Zyxel NAS devices hit by critical security threat, so patch now

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Zyxel has patched three high-severity flaws plaguing some of its NAS devices.

In a security advisory, Zyxel said it released patches for CVE-2024-29972, CVE-2024-29973, and CVE-2024-29974, three flaws with severity scores of 9.8/10 (critical), and urged users to apply them immediately.

The vulnerabilities, discovered in March 2024, were discovered in NAS326 (running version V5.21(AAZF.16)C0 and earlier) and NAS542 (running versions V5.21(ABAG.13)C0 and earlier). 

Proof of concept

CVE-2024-29972 is a backdoor account in the Zyxel firmware, called "NsaRescueAngel". This is a remote support account with root privileges that Zyxel supposedly removed four years ago, but obviously didn’t. CVE-2024-29973 is a Python code injection flaw that Zyxel created while patching a separate vulnerability last year (CVE-2023-27992), while CVE-2024-29974 is a remote code execution (RCE) flaw granting potential attackers persistence on the compromised devices. 

Besides the three flaws, the researchers found two additional ones - CVE-2024-29975 and CVE-2024-29976. However, these are moderately severe, with scores 6.7 and 6.5 respectively. Both are described as privilege escalation flaws. 

It is also worth mentioning that these two Zyxel devices reached end-of-life status on December 31, 2023, and Zyxel still decided to patch them for the organizations with extended warranty.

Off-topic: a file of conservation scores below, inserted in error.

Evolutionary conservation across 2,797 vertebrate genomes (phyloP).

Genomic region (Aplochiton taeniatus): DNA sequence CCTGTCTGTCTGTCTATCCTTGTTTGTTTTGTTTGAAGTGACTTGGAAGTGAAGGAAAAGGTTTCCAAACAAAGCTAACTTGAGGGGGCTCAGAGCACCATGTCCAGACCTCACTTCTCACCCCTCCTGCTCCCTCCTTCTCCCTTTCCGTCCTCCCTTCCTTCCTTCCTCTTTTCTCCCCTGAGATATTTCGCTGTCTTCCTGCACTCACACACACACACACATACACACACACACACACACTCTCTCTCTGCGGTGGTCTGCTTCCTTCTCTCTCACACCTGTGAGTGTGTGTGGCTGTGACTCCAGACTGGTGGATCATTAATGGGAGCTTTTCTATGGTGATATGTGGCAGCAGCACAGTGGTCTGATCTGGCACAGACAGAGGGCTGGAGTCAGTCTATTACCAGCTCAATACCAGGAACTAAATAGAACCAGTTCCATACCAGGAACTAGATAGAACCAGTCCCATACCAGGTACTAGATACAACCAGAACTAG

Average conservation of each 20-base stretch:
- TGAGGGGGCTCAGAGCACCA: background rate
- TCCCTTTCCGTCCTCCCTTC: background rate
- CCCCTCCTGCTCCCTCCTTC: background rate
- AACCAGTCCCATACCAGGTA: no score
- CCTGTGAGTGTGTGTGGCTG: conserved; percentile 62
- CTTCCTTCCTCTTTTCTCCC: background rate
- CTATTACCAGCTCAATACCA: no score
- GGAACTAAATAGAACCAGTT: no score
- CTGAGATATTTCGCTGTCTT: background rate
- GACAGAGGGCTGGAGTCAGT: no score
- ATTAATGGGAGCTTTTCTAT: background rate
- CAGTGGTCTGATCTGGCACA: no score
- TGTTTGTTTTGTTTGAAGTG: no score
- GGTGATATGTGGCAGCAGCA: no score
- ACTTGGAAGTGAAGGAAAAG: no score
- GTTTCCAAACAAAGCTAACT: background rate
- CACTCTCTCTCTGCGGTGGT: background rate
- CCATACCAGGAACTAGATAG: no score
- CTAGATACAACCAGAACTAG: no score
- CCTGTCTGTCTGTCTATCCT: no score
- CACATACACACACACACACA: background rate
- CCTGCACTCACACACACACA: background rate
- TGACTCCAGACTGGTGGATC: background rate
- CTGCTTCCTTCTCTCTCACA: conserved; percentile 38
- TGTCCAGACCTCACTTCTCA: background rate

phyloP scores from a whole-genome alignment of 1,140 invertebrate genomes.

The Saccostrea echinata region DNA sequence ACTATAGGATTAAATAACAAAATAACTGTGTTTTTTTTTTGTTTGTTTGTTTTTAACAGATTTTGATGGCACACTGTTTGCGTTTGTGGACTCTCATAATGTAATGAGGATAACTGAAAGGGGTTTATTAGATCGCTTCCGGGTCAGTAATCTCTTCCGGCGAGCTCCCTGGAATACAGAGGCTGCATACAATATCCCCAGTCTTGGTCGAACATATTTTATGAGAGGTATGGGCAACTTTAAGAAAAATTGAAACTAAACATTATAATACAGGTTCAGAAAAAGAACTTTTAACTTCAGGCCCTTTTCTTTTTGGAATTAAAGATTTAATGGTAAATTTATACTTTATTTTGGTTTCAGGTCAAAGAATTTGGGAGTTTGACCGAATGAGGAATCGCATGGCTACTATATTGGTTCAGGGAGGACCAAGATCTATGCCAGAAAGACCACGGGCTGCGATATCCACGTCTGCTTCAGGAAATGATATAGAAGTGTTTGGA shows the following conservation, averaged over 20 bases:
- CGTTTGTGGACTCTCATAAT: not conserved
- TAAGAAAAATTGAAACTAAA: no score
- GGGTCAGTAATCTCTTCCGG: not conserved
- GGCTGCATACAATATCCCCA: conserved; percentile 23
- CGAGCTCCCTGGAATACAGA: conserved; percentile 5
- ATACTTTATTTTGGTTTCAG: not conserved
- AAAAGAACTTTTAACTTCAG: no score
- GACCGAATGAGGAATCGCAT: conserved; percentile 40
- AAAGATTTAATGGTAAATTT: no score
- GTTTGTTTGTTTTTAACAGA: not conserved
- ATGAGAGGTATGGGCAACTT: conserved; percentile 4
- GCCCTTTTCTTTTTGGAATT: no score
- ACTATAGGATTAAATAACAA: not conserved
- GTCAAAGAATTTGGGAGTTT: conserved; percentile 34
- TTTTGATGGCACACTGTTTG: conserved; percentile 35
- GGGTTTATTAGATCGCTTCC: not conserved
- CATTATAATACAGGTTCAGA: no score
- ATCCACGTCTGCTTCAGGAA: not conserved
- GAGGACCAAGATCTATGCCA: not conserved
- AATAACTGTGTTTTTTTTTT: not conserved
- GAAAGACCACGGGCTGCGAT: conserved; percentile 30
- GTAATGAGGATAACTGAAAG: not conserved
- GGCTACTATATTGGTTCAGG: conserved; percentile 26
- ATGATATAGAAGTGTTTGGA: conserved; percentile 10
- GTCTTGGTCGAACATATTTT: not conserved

"Due to the critical severity of vulnerabilities CVE-2024-29972, CVE-2024-29973, and CVE-2024-29974, Zyxel has made patches available to customers with extended support… despite the products already having reached end-of-vulnerability-support," the advisory added. 

The vulnerabilities were found by Timothy Hjort, a security research intern at Outpost24, The Register reported. Besides the discovery, Hjort also included a proof of concept (PoC) that demonstrated how the vulnerabilities could be exploited. At press time, there were no reports or evidence of in-the-wild abuse, however, since the devices are past EoD, and with the methodology widely available, it is probably just a matter of time. 

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Sead is a seasoned freelance journalist based in Sarajevo, Bosnia and Herzegovina. He writes about IT (cloud, IoT, 5G, VPN) and cybersecurity (ransomware, data breaches, laws and regulations). In his career, spanning more than a decade, he’s written for numerous media outlets, including Al Jazeera Balkans. He’s also held several modules on content writing for Represent Communications.